Chen W, Jaffe R, Zhang L, Hill C, Block AM, Sait S, Song B, Liu Y, Cai D
N Am J Med Sci 2013 Jun;5(6):386-91
PMID 23923114
 
Langerhans cell sarcoma with lineage infidelity/plasticity: a diagnostic challenge and insight into the pathobiology of the disease
Karai LJ, Sanik E, Ricotti CA, Susa J, Sinkre P, Aleodor AA
Am J Dermatopathol 2015 Nov;37(11):854-61
PMID 26368646
 
Langerhans cell sarcoma of the nasopharynx: a rare case
Keklik M, Sivgin S, Kontas O, Abdulrezzak U, Kaynar L, Cetin M
Scott Med J 2013 Nov;58(4):e17-20
PMID 24215052
 
Successful treatment of an elderly Langerhans cell sarcoma patient by EPOCH (etoposide, prednisone, vincristine, cyclophosphamide, and doxorubicin) chemotherapy
Matsukawa T, Suto K, Miyoshi H, Oshimi K, Ohshima K, Miyagishima T
J Clin Exp Hematop 2018 Dec 13;58(4):184-187
PMID 30305476
 
Langerhans Cell Histiocytosis and Langerhans Cell Sarcoma: Current Understanding and Differential Diagnosis
Nakamine H, Yamakawa M, Yoshino T, Fukumoto T, Enomoto Y, Matsumura I
J Clin Exp Hematop 2016;56(2):109-118
PMID 27980300
 
Langerhans cell sarcoma of the cervical lymph node: a case report and literature review
Nakayama M, Takahashi K, Hori M, Okumura T, Saito M, Yamakawa M, Tabuchi K, Hara A
Auris Nasus Larynx 2010 Dec;37(6):750-3
PMID 20554413
 
Sleep patterns as predictors for disability pension due to low back diagnoses: a 23-year longitudinal study of Finnish twins
Ropponen A, Silventoinen K, Hublin C, Svedberg P, Koskenvuo M, Kaprio J
Sleep 2013 Jun 1;36(6):891-7
PMID 23729932
 
WHO Classification of Tumours of Haematopoietic and Lymphoid Tissues.
Swerdlow SH,Campo E,Harris NL,et al,eds.
Lyon :IARC:;2017:470-473. ISBN:978-92-832-4494-3
 
Langerhans cell sarcoma arising from antecedent langerhans cell histiocytosis: A case report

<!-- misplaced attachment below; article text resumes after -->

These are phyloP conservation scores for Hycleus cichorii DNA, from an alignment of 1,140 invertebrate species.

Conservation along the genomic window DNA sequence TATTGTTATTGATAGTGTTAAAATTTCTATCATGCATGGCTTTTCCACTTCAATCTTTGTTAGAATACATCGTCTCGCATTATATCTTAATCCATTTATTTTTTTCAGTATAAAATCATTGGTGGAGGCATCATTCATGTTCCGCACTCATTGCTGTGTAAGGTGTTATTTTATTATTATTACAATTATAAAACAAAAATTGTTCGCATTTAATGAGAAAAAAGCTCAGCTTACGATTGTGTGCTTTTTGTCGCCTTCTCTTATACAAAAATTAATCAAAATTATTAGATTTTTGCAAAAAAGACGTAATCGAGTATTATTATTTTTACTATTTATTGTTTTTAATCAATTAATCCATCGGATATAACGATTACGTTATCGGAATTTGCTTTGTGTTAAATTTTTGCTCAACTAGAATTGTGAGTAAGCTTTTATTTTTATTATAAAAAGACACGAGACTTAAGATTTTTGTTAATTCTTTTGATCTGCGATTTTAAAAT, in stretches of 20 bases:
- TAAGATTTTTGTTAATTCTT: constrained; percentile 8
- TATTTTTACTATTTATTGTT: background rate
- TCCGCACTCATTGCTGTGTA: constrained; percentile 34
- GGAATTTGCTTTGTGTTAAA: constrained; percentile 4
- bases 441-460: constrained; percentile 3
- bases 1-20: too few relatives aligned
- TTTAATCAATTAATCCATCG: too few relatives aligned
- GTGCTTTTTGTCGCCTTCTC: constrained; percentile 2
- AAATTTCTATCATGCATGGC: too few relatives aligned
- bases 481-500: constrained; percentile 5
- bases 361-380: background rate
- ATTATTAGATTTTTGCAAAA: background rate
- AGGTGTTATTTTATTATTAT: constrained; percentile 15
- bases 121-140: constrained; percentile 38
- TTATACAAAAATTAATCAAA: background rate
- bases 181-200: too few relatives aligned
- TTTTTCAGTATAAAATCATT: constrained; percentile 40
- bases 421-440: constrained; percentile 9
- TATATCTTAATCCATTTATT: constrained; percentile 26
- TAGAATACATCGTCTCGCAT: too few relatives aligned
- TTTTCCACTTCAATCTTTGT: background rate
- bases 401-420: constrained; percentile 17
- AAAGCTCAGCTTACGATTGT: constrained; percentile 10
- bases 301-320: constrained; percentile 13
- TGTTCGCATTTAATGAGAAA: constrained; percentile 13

Yi W, Chen WY, Yang TX, Lan JP, Liang WN
Medicine (Baltimore) 2019 Mar;98(10):e14531
PMID 30855438
 
Langerhans cell sarcoma: case report and review of world literature
Zwerdling T, Won E, Shane L, Javahara R, Jaffe R
J Pediatr Hematol Oncol 2014 Aug;36(6):419-25
PMID 24942035
 
Langerhans Cell Sarcoma of the Axillary Lymph Node: A Case Report and Review of the Literature
alli AO, Morgül Y, Alacaciolu , Bener S, Payzin B
Turk J Haematol 2013 Jun 5;30(2):198-203
PMID 26923635
 

Citation

This paper should be referenced as such :
Chen DB
Langerhans cell sarcoma;
Atlas Genet Cytogenet Oncol Haematol. in press
On line version : http://AtlasGeneticsOncology.org/Anomalies/LangerhansCellSarcomaID1731.html



External links

arrayMap (UZH-SIB Zurich)Morph ( 9756/3) -   [auto + random 100 samples .. if exist ]   [tabulated segments]
 
 
REVIEW articlesautomatic search in PubMed
Last year articlesautomatic search in PubMed
All articlesautomatic search in PubMed


© Atlas of Genetics and Cytogenetics in Oncology and Haematology
indexed on : Mon May 11 15:50:42 CEST 2020


Home   Genes   Leukemias   Solid Tumors   Cancer-Prone   Deep Insight   Case Reports   Journals  Portal   Teaching   

For comments and suggestions or contributions, please contact us

jlhuret@AtlasGeneticsOncology.org.